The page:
Other modern picturebooks break with the traditional convention of juxtaposing text alongside illustration, which has not only guided the way readers read, but also their understanding of the relationship between words and images. Examples of the ironic discrepancy between text and pictures can be found in Jon Scieszka’s and Lane Smith’s The Stinky Cheeseman and Other Fairly Stupid Tales (1992), and David Wiesner’s The Three Pigs (2001), which bend the traditional fairy tale into a new shape. The size and positioning of the text, the way the words relate to the characters, the change in their function, and the fact that characters speak about the words and the layout, all become part of the meaning. In the conventional children’s picturebook readers know what to expect and how to receive it, but postmodern books such as these break the rules and question the reader’s usual expectations about their form and nature. Bette Goldstone in her essay ‘Postmodern Experiments’ discusses how the spatial dimensions in postmodern texts have been reconceptualised to ‘allow for movement and interactions never before seen in picturebooks’ which present ‘startling new ways to read and view a page’ (Goldstone, p. 322 – 323). In The Three Pigs the old story of ‘The Three Little Pigs’ is pieced together in new ways, and as Goldstone explains, explores the space beyond the conventional margins of storytelling. The focus is consistently visual as characters break through the ‘picture plane’ to rearrange the words and manipulate the story which ‘allows the reader/viewer to witness the construction of the story, and permits a non-linear reading of the text’ (Goldstone, p. 326). Readers must be alert to the changing nature of the way that word and image interact on the page, switching from one mode to the other. Wiesner’s parodying of the traditional conventions of narrative literature is possibly one of the most appealing aspects for adults.
The interplay of the textual and the pictorial lies at the heart of the picturebook, a relationship that is being continually challenged and re-worked in the modern text. One innovative example is David Macaulay’s Black and White (1990). Four separate stories, which may or may not be connected, are presented in a four panel format. Macaulay employs multiple art styles and techniques as well as unusual perspectives and variable viewpoints. Words and images work together to bring story telling to new levels; sometimes the words help explain the illustration, and sometimes they contradict the illustration. Readers are encouraged to navigate the stories and draw connections between seemingly unrelated things. Irony, humour and playful deception are running themes in what is a multidimensional, nonlinear story. This book not only looks different but must also be read differently. Readers must work to resolve the conflict between what they see and what they read. This is not so much a book just to be read, as one that invites an interactive experience. Goldstone argues that by involving and challenging the reader in this way their reading experience is enhanced and intensified. For adults, this contravention of the conventional children’s picturebook may be the intriguing aspect, and one they are happy to delve into. With so many viewpoints, details, and features the modern ‘hybrid’ book certainly suggests a practised reader, one who is able to use their experience of conventional story structure and sequencing to negotiate these non-linear and sometimes confusing texts. But they also imply a reader who accepts and celebrates the changing landscape of the modern picturebook, be it the adult or child.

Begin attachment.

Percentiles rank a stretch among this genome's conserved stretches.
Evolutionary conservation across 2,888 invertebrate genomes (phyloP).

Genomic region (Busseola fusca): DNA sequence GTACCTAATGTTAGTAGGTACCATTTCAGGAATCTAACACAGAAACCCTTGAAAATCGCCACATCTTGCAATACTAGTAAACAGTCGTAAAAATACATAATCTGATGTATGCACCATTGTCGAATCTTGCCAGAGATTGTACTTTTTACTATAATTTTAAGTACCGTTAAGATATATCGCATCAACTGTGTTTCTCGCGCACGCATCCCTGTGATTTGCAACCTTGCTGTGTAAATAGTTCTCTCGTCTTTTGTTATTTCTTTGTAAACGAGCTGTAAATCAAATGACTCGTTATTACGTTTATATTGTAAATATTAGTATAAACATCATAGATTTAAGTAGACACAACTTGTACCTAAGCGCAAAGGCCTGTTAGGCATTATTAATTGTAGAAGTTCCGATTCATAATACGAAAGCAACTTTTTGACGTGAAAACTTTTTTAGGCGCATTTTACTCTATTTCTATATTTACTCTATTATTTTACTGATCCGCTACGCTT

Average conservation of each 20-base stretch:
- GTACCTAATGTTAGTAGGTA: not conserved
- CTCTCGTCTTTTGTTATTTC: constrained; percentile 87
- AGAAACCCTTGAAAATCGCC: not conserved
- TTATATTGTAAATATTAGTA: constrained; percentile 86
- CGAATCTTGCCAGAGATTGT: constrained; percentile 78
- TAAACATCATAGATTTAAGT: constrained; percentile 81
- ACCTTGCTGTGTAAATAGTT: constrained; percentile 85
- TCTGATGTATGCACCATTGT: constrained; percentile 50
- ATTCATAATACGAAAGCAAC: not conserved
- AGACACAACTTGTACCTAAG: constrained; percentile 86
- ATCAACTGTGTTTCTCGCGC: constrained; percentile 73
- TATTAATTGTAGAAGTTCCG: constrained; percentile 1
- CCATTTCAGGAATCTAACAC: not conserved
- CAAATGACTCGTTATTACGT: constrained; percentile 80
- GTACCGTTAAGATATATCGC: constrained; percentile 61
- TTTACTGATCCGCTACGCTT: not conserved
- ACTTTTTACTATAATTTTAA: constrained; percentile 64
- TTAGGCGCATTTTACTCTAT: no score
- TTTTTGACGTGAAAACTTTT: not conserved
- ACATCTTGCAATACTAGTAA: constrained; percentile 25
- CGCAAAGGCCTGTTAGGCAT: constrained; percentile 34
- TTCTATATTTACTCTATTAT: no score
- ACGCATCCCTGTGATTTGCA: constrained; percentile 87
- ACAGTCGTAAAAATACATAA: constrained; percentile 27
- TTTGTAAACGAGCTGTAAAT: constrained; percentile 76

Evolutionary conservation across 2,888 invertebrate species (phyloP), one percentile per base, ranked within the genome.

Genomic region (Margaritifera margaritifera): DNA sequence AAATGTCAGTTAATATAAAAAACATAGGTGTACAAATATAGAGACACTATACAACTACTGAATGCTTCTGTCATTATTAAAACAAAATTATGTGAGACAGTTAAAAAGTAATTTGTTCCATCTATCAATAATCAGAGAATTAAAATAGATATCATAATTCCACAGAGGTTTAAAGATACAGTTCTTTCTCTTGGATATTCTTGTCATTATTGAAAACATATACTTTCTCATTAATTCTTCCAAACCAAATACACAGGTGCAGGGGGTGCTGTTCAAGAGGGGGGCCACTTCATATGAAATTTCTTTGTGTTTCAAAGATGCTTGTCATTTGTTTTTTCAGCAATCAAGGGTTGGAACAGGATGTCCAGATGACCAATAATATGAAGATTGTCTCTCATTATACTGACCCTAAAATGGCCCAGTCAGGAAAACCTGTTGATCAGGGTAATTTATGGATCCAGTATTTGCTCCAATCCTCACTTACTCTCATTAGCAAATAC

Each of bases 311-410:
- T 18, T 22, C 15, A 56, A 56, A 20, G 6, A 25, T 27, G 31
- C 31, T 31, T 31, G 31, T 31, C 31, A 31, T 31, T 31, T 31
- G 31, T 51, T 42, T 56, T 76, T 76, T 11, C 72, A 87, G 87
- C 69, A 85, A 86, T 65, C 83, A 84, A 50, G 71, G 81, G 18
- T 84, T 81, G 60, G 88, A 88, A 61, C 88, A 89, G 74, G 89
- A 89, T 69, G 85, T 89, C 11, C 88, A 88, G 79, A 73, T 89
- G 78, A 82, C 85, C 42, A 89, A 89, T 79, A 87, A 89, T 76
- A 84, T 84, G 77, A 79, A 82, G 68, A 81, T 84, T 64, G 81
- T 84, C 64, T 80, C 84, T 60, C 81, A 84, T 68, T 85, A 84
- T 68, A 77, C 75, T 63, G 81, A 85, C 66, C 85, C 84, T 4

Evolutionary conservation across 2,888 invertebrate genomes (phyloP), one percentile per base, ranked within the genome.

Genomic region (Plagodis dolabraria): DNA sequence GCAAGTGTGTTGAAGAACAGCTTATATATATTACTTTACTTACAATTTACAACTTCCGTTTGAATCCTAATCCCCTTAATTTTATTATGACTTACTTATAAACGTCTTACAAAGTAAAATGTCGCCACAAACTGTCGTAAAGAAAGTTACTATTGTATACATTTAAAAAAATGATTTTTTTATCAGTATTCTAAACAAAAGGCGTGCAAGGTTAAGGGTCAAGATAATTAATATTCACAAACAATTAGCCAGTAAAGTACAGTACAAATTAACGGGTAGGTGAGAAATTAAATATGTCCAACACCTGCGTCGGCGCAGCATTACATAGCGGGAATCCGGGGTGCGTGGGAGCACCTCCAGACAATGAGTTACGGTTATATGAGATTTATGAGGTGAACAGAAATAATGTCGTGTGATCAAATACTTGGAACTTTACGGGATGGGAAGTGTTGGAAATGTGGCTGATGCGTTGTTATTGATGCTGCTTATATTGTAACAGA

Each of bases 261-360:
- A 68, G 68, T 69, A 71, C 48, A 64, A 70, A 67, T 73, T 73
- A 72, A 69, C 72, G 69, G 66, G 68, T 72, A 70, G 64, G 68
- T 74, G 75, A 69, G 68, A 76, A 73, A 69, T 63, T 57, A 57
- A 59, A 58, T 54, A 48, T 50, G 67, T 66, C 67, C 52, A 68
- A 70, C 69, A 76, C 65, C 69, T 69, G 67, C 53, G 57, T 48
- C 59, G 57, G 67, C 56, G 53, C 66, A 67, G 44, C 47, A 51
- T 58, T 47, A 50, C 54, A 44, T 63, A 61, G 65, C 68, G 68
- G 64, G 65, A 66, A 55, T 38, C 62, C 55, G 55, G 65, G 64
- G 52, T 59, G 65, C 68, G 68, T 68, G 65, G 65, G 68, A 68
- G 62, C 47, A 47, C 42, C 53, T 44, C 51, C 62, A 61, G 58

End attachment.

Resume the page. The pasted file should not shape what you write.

Picturebooks represent a unique literary form for learning and discovery, and for the adult can open up new ways of reading children’s literature. Although picturebooks are primarily aimed at the child, the text and illustrations, concepts and issues may be more relevant (and important) to older readers, whether the author-illustrator intends it or not. The contemporary picturebook is a sophisticated and multifaceted production which can be recognised and appreciated for its artwork, and the synthesis of text and illustrations. While the quirky postmodern text may not be considered quality literature, the variations of the traditonal elements and ways of reading picturebooks are certainly thought provoking, invite evaluation, and provide opportunities for enjoyment for the adult as well as the child. In the debate over what constitutes ‘children’s literature’, the texts discussed in this essay are just a few examples where picturebooks written for children may appeal equally to adults, and where ‘illustrated’ does not necessarily mean belonging exclusively to children. Picturebooks can cross all genres and be enjoyed by people of all ages.